New East End Organ Project Begins With Ground Surveys

We are excited to take the first steps of a long-term project to commission a new organ for the Cathedral's East end.

The new instrument will be designed to accompany the choir during worship and concerts as a complement to the Rieger organ at the west end, which will continue to be used for congregational singing and solo pieces. The commissioning process will begin next week with floor surveys of the proposed location for the organ. Our current chancel organ, rented from charity Pipe Up For Pipe Organs, will be removed to allow this critical step to take place. We are all looking forward to working with the new Organist (following their appointment later this year) to move forward in acquiring a fantastic new instrument that will elevate our choral worship and world-class music.

Our need for a second instrument is a result of the unusual geography of the Cathedral, itself a product of the college’s 19th century statutes. At that time, all students were required to attend daily worship and sit in the chancel. In order to accommodate the college’s growing population, in 1884 the screen, organ and choir were moved to the west end of the building, expanding the liturgical 'chancel' to encompass the whole Cathedral. This had the unintended result of creating an acutely challenging set of acoustics for choral worship, particularly for the congregation seated in the north and south transepts.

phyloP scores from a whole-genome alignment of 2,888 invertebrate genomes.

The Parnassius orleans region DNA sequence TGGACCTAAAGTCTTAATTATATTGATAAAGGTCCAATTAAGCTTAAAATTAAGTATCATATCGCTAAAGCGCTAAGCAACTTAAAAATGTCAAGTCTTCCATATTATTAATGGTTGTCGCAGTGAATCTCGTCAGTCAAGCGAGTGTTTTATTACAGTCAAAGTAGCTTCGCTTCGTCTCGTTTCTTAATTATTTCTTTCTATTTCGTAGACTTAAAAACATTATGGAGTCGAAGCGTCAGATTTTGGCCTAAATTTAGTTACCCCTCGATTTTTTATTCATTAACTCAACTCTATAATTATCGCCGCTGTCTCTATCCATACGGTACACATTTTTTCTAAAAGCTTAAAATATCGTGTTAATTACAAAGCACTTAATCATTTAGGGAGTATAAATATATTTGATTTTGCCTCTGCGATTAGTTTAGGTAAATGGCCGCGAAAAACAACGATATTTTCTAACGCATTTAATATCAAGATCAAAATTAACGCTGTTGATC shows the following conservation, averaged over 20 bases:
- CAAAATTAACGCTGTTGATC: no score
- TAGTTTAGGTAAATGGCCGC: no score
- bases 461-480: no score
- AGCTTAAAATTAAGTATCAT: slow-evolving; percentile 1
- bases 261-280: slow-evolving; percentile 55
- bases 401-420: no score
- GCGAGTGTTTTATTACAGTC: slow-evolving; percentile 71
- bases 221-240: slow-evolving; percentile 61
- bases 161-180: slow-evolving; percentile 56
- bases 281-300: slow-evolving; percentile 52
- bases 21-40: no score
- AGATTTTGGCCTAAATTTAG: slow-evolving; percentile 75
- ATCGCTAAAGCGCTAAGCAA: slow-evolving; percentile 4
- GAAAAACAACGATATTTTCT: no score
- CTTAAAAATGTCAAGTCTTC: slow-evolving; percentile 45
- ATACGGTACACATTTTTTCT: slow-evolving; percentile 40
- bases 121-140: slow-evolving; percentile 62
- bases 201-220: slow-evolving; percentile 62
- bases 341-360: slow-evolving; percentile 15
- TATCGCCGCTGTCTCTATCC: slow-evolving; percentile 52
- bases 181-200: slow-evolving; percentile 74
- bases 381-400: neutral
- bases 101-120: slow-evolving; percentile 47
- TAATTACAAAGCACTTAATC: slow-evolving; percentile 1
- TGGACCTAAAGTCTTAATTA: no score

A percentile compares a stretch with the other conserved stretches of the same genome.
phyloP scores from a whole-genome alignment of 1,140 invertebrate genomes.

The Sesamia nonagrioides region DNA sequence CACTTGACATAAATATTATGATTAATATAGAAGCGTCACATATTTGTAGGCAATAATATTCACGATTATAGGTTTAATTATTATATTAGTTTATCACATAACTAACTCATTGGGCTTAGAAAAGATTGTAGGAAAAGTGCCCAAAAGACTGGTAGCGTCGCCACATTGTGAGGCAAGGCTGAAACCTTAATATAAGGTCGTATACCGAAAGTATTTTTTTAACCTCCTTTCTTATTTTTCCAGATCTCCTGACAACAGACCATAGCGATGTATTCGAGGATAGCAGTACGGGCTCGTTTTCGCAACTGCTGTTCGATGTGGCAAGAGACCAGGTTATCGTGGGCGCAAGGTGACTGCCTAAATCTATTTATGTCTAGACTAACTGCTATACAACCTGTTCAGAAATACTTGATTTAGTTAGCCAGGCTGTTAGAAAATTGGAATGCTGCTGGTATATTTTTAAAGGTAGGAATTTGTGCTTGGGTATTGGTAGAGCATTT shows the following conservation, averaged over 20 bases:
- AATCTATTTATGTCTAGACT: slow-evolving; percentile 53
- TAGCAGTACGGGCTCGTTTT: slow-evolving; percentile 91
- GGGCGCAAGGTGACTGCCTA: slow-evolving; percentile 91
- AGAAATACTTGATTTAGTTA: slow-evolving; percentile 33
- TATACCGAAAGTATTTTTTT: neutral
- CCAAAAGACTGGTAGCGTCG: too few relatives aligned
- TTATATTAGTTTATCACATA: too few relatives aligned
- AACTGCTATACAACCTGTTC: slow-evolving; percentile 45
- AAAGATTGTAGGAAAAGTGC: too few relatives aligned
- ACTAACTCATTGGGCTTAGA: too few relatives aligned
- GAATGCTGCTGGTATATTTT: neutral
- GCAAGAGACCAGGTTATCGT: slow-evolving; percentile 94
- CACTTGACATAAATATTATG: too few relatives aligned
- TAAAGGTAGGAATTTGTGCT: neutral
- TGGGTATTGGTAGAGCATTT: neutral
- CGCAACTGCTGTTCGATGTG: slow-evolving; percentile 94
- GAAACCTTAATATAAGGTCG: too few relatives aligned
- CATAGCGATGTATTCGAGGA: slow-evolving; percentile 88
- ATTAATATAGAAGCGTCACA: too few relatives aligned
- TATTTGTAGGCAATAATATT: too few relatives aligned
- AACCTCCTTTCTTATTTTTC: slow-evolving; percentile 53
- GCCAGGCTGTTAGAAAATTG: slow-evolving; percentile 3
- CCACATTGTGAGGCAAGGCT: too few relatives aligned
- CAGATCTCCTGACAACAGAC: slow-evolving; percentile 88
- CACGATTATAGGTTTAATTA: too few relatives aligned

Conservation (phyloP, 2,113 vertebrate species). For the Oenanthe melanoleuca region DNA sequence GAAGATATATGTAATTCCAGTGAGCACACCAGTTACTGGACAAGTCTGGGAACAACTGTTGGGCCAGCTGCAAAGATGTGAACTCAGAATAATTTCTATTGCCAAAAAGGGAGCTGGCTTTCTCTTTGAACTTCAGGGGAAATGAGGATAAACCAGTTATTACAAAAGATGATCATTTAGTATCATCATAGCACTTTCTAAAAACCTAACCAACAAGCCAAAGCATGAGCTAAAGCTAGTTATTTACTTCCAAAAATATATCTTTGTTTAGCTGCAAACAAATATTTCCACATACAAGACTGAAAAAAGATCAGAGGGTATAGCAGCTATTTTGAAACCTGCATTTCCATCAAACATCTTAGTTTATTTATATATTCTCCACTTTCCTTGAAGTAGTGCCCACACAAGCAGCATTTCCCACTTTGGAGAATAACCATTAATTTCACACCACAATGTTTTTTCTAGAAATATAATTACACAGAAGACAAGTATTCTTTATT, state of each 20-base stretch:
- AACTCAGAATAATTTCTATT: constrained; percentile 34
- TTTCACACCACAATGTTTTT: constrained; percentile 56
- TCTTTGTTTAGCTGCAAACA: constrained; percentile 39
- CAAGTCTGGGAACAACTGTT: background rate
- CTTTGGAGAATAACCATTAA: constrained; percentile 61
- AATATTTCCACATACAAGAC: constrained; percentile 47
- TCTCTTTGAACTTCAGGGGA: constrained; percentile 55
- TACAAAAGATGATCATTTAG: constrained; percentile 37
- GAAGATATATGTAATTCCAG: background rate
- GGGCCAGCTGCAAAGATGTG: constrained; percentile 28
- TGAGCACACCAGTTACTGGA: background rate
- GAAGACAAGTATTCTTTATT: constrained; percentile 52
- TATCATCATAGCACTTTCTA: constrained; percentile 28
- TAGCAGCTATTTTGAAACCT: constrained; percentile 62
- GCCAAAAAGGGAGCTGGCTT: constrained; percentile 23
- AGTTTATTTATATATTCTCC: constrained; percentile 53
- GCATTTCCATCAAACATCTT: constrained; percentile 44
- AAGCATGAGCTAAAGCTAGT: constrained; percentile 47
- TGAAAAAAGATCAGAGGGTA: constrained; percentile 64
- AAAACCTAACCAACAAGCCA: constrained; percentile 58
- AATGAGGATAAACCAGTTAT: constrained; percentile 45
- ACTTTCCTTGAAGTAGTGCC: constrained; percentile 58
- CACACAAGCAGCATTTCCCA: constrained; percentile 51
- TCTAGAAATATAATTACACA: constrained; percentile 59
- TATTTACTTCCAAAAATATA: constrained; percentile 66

The choir returned to their original position in the chancel following the pandemic - but the distance now placed between the singers and the organ means it can no longer effectively accompany them. A new second instrument located at the east end will complete the restoration of the Cathedral's natural layout and allow all members of the congregation to connect fully with the music, text and liturgy of our worship.

The outgoing Nelson chancel organ was made available to us through a scheme from builder Martin Renshaw’s charity Pipe Up For Pipe Organs. The group save unwanted instruments from closed down churches by repairing them and renting or selling them on to new homes ranging from churches and community venues, to London Bridge Station and the Whitgift Shopping Centre in Croydon. It will be temporarily replaced by a Viscount digital organ while the project proceeds. This will then serve as a private practice instrument for our organists once the new organ has been installed.

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